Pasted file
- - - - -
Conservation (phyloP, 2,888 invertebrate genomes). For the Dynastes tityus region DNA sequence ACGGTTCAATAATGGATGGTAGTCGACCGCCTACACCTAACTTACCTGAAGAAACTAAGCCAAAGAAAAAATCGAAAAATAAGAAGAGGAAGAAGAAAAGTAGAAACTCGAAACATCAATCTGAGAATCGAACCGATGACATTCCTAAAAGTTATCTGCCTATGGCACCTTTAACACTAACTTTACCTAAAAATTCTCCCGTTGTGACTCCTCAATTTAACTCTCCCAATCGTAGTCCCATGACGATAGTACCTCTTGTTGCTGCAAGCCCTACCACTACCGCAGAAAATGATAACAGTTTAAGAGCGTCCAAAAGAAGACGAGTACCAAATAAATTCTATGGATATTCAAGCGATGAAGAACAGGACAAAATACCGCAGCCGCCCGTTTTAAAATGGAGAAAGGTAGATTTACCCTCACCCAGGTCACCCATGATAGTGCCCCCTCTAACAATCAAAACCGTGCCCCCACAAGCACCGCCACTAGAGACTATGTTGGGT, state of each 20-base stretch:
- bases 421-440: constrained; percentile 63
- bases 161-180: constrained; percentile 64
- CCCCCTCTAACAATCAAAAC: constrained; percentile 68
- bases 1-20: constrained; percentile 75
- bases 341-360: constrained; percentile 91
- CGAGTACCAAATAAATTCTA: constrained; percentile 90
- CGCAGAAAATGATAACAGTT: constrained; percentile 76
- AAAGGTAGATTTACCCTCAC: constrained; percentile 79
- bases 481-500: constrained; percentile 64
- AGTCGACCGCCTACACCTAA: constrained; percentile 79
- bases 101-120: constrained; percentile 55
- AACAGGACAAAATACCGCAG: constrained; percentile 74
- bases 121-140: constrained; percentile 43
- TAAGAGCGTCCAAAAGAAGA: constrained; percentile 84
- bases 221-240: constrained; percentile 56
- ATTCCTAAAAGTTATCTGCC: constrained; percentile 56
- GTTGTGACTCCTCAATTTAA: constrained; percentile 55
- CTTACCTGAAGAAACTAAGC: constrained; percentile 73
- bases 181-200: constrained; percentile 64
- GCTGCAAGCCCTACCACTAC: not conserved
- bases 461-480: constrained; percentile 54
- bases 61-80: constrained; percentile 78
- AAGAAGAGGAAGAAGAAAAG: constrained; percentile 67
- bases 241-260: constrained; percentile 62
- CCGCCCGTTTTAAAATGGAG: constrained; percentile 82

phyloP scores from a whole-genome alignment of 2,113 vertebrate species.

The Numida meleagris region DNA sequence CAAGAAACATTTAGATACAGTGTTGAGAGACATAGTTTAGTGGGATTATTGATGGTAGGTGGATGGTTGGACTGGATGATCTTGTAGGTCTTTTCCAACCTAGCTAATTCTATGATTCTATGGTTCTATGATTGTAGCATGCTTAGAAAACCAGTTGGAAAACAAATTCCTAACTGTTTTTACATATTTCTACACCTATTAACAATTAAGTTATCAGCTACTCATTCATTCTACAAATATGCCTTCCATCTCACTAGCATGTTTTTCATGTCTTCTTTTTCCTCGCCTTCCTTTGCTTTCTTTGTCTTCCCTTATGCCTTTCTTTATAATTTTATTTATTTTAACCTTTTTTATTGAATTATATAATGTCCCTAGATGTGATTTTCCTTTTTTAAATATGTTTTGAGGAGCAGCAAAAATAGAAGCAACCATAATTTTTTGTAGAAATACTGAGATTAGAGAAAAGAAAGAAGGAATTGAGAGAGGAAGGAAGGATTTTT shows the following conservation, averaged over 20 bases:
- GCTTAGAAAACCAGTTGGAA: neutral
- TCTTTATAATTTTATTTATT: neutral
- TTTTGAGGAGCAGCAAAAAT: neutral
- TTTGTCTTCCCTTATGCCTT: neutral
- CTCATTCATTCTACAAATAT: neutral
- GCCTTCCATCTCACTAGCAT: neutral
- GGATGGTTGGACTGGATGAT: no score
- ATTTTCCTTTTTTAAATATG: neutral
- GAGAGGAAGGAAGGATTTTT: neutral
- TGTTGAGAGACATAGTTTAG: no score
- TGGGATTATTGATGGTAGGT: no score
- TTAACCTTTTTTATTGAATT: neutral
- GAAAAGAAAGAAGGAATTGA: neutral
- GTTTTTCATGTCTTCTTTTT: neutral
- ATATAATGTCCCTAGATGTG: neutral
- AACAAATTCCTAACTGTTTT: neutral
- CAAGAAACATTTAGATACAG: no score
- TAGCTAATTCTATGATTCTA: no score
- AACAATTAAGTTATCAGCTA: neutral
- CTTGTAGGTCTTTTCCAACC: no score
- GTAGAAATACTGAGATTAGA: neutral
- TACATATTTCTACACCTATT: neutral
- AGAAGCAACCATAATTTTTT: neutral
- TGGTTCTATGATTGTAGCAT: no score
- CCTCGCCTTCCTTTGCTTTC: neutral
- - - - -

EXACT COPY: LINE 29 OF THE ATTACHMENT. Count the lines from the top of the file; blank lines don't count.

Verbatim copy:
- GCTTAGAAAACCAGTTGGAA: neutral